The Good Wife recap: Thicky Trick

Will uses his knowledge of Alicia's weaknesses against her in court and Eli tries to avoid another Peter-related scandal 
Ep. 11 | Aired Jan 5, 2014

BABY MAMA DRAMA Eli asks Kalinda to investigate the paternity of Marilyn's unborn child 

David M. Russell/CBS

I keep waiting for a bad episode of The Good Wife this season. I mean, it just seems statistically probable that we'd have at least one real clunker by now. But "Goliath and David" is not it. The writers delivered plenty of laugh-out-loud moments with the case of the week, and the ep ended with a dark twist that I don't think anyone was expecting...at least not yet. So let's get to recapping!

"Goliath and David" picked up where "The Decision Tree" left off: Eli's spit take heard 'round the world. He was unsurprisingly shocked -- not the mention concerned -- when Marilyn revealed that she was naming her baby Peter, after the father. Marilyn tried to reassure him that Peter Florrick is not her baby's daddy, but Eli wanted some extra reassurance. He hired Kalinda (at the not-so-affordable rate of $500 an hour) to investigate. More on this later.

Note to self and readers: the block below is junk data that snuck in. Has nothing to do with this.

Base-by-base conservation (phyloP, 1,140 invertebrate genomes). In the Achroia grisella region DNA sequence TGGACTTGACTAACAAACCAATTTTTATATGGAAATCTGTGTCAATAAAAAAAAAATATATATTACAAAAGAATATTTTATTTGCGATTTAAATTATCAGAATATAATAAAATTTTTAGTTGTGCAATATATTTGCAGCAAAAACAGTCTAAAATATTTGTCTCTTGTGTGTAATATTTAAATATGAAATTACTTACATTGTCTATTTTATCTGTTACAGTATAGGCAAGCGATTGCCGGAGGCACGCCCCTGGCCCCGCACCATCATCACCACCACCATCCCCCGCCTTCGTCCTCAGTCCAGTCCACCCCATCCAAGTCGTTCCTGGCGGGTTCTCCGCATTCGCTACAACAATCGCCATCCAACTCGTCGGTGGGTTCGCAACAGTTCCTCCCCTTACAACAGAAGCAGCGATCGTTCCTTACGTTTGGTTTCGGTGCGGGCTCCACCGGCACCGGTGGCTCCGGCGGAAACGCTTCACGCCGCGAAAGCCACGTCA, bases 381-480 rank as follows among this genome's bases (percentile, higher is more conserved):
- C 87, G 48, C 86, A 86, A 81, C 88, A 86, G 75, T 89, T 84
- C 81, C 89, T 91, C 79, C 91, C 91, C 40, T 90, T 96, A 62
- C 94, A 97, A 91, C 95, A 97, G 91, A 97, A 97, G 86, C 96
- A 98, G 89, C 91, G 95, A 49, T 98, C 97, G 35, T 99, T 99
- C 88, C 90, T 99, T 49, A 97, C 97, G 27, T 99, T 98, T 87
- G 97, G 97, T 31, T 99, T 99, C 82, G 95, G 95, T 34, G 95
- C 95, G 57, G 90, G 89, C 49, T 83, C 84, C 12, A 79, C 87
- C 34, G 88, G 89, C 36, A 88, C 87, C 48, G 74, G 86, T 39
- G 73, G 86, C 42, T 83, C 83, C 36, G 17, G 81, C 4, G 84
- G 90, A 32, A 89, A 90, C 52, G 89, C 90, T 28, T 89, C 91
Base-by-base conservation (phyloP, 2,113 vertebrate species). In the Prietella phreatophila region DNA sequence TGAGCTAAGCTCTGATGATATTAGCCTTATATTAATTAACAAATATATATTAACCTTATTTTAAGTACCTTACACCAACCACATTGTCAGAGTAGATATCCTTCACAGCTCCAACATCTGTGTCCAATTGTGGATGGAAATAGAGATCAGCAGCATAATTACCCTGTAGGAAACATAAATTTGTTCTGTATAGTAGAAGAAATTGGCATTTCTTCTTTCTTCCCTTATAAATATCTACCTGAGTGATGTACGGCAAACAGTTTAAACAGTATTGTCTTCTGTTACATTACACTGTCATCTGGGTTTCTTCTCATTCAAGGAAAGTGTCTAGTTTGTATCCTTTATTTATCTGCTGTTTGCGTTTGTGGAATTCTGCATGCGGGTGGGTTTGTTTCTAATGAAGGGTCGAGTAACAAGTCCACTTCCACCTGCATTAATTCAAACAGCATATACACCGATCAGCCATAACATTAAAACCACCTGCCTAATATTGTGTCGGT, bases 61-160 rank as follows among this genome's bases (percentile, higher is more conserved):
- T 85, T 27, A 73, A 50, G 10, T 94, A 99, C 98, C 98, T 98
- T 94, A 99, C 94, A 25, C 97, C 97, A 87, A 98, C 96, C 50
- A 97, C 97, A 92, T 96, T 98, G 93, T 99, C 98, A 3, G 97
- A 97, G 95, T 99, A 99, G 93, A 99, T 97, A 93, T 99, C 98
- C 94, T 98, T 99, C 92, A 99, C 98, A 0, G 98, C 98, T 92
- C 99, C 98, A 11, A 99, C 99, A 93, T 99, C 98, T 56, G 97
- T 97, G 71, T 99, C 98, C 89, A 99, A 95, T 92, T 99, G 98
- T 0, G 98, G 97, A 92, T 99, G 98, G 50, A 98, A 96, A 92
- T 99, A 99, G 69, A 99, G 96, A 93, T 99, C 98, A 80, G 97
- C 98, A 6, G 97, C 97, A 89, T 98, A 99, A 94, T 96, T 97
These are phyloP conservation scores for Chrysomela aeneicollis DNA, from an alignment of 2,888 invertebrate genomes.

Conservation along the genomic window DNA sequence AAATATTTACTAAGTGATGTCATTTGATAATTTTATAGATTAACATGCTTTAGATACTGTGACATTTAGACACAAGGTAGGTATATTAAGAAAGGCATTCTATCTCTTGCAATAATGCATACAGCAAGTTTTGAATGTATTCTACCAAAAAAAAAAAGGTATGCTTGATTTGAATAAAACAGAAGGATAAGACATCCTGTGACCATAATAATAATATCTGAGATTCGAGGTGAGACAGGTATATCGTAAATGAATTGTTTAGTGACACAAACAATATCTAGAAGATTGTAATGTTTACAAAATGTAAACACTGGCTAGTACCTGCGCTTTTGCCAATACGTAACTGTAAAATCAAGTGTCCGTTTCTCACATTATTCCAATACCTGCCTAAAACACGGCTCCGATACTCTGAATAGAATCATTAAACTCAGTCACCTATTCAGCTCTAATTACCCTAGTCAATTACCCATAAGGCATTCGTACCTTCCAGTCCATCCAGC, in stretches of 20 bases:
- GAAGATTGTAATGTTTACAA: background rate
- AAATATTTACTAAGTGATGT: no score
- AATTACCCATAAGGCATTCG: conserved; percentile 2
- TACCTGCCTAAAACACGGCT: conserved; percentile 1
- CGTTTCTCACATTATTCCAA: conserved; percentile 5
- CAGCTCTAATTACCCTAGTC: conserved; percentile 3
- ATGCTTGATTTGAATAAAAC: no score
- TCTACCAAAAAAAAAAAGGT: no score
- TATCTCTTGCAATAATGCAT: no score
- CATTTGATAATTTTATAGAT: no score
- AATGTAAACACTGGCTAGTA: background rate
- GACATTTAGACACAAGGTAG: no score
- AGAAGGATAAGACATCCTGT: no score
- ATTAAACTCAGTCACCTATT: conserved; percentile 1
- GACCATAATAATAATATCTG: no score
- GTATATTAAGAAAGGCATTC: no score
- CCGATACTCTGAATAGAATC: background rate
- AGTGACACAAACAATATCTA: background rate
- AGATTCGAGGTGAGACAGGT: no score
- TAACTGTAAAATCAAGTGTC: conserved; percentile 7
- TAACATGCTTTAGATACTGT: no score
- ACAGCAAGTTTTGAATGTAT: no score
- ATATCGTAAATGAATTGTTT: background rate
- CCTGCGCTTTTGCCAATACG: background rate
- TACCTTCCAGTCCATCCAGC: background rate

The case of the week also evolved from the Florrick/Agos holiday party. The band on hand for the shenanigans had a legal situation they wanted Alicia & Co. to tackle. The band, Rowby and Marshall (played by guest stars Matthew Lillard and Christopher Fitzgerald, respectively), had covered Rebel Kane's version of "Thicky Trick." After they released their version, the TV show Drama Camp (which is essentially a fictional version of Glee) released its own version of the Rowby/Marshall cover. The Drama Camp song subsequently became the best-selling song on iTunes. So Rowby and Marshall sought Alicia's help to get a cut of the profits. But going up against a huge television network would be no easy feat. (Hence the episode's title, "Goliath and David.")

Rowby and Marshall's manager -- who operates out of a bowling alley -- secured a compulsory license for their cover, but failed to get a derivative copyright. The compulsory license allowed them to cover the song, but only the derivative rights would protect them if they wanted to make changes to the song. In order to go forward with the lawsuit, they'd have to get the derivative rights.

NEXT: Will joins the case and battles Alicia in court....


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